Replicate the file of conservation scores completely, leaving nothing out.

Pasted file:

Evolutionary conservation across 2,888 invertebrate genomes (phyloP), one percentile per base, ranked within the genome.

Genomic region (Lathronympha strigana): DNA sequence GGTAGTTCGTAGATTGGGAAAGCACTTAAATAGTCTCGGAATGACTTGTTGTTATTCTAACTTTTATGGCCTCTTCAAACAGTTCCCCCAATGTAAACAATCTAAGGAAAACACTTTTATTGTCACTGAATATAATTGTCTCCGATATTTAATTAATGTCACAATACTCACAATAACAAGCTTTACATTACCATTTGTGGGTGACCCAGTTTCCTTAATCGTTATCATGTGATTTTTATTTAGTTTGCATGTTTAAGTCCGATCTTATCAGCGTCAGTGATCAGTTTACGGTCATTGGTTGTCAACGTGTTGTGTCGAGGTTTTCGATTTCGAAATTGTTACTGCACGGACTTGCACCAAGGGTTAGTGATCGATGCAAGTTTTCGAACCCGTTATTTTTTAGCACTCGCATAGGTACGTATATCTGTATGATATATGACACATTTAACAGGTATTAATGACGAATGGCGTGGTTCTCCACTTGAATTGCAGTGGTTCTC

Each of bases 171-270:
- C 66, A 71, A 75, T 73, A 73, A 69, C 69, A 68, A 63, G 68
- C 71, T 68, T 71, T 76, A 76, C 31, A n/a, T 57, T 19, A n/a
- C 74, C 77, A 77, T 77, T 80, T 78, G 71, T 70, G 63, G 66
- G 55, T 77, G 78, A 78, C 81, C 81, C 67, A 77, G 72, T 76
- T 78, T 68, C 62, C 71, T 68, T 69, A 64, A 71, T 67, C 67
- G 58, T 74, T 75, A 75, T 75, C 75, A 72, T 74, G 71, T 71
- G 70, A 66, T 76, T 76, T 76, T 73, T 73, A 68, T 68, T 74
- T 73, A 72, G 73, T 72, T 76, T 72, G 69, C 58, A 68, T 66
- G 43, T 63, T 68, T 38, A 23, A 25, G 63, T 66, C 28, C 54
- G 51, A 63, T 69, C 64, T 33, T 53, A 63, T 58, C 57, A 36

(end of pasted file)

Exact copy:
Evolutionary conservation across 2,888 invertebrate genomes (phyloP), one percentile per base, ranked within the genome.

Genomic region (Lathronympha strigana): DNA sequence GGTAGTTCGTAGATTGGGAAAGCACTTAAATAGTCTCGGAATGACTTGTTGTTATTCTAACTTTTATGGCCTCTTCAAACAGTTCCCCCAATGTAAACAATCTAAGGAAAACACTTTTATTGTCACTGAATATAATTGTCTCCGATATTTAATTAATGTCACAATACTCACAATAACAAGCTTTACATTACCATTTGTGGGTGACCCAGTTTCCTTAATCGTTATCATGTGATTTTTATTTAGTTTGCATGTTTAAGTCCGATCTTATCAGCGTCAGTGATCAGTTTACGGTCATTGGTTGTCAACGTGTTGTGTCGAGGTTTTCGATTTCGAAATTGTTACTGCACGGACTTGCACCAAGGGTTAGTGATCGATGCAAGTTTTCGAACCCGTTATTTTTTAGCACTCGCATAGGTACGTATATCTGTATGATATATGACACATTTAACAGGTATTAATGACGAATGGCGTGGTTCTCCACTTGAATTGCAGTGGTTCTC

Each of bases 171-270:
- C 66, A 71, A 75, T 73, A 73, A 69, C 69, A 68, A 63, G 68
- C 71, T 68, T 71, T 76, A 76, C 31, A n/a, T 57, T 19, A n/a
- C 74, C 77, A 77, T 77, T 80, T 78, G 71, T 70, G 63, G 66
- G 55, T 77, G 78, A 78, C 81, C 81, C 67, A 77, G 72, T 76
- T 78, T 68, C 62, C 71, T 68, T 69, A 64, A 71, T 67, C 67
- G 58, T 74, T 75, A 75, T 75, C 75, A 72, T 74, G 71, T 71
- G 70, A 66, T 76, T 76, T 76, T 73, T 73, A 68, T 68, T 74
- T 73, A 72, G 73, T 72, T 76, T 72, G 69, C 58, A 68, T 66
- G 43, T 63, T 68, T 38, A 23, A 25, G 63, T 66, C 28, C 54
- G 51, A 63, T 69, C 64, T 33, T 53, A 63, T 58, C 57, A 36